By default, LaTex tables are very tight: \usepackage{booktabs} \begin{table}[] \centering \caption{My caption} \label{my-label} \begin{tabular}{@{}lll@{}} \toprule Rows & Column 1 & Column 2 \\ \midrule Row 1 & 1234 & 2345 \\ Row 2 & 3456 & 4567 \\ Row 3 & 5678 & 6789 \\ Row 4 & 7890 & 8901 \\ Row 5 & 9012 & 10000 \\ \bottomrule \end{tabular} \end{table} Adding this to the document preamble will add space between the rows:

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My minimal example: \documentclass[a4paper]{article} %%% FIGURES AND TABLES %%%% \usepackage{graphicx} %gives the \includegraphics[width=0.5\textwidth]{my_image} %%% PAGE AND TEXT SET-UP %%%% \usepackage{fullpage} %gets rids of the wide default borders \renewcommand{\baselinestretch}{1.5} %space between lines \begin{document} Hello hello hello \end{document} And then one that is not so minimal, but still pretty basic and useful: \documentclass[a4paper]{article} %%% FIGURES AND TABLES %%%% \usepackage{graphicx} %gives the \includegraphics[width=0.5\textwidth]{my_image} \usepackage{booktabs} %for nicer tables \usepackage{tabu} %advanced control over tables \renewcommand{\thetable}{S\arabic{table}} %if this is supplement (this numbers figures as S1, S2.

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One picture says more than a thousand words. You have what is one the left, and you want what is on the right. my_matrix = matrix(c(1, 2, 3, 4, 5, 6, 7, 8, 9), nrow=3) #matrix is a 2D array, this next row creates a third dimension, #duplicating the data my_array = array(my_matrix, dim = c(3,3,2)) There are a few different ways to do this, but by far the cleanest and quickest way is to just select the rows and columns multiple times, by replicating row and column numbers (instead of actually replicating each element):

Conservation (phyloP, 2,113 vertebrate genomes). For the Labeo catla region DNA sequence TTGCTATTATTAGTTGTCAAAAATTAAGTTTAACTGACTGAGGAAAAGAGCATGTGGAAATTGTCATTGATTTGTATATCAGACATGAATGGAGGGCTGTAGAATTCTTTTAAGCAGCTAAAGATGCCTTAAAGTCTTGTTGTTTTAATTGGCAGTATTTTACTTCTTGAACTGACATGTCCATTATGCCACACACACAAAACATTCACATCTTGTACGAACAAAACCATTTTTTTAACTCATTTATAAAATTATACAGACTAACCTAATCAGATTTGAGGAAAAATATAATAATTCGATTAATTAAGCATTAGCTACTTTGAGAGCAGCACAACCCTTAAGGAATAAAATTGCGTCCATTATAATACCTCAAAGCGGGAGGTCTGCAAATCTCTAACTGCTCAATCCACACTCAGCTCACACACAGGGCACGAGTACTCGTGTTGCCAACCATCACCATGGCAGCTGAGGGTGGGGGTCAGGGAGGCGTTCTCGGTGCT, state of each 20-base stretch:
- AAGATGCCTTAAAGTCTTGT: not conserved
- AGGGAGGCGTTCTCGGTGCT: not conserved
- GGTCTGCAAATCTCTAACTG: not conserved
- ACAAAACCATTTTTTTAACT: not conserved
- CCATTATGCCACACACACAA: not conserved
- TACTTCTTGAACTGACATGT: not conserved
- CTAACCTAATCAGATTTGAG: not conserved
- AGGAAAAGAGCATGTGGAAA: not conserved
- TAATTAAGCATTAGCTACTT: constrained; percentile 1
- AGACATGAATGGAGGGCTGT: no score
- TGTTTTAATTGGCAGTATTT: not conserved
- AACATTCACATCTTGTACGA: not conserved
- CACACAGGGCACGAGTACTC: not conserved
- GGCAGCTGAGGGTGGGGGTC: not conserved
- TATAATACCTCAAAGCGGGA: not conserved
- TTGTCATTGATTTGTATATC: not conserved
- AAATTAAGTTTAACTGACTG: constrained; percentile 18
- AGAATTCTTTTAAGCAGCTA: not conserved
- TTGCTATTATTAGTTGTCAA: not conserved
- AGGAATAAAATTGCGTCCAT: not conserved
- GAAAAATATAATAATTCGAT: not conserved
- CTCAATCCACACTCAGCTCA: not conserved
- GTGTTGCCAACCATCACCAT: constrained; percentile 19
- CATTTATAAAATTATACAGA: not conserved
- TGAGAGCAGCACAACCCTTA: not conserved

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Install Pandoc: http://pandoc.org/ library(knitr) knit('report.Rmd') #This creates 'report.md' Open the Terminal, Command Prompt (search for cmd) or Windows Powershell, go to the folder and do: pandoc -s report.md -o report.tex And that’s it! (Read this, if you want vector images.)

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I’ve recently started using ggplot2 in addition to lattice (see this post that I made a while ago, explaining how I got into using lattice in the first place). Hint: when using ggplot2, you’ll need to use of the reshape2 package (also written by the amazing Hadley Wickham) to get your data into a form that ggplot2 works best with. Another thing that you’ll want to think about when using ggplo2 is factor levels.

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Riinu Ots

if it aint broke, you’re outdated

Data Manager

Edinburgh, UK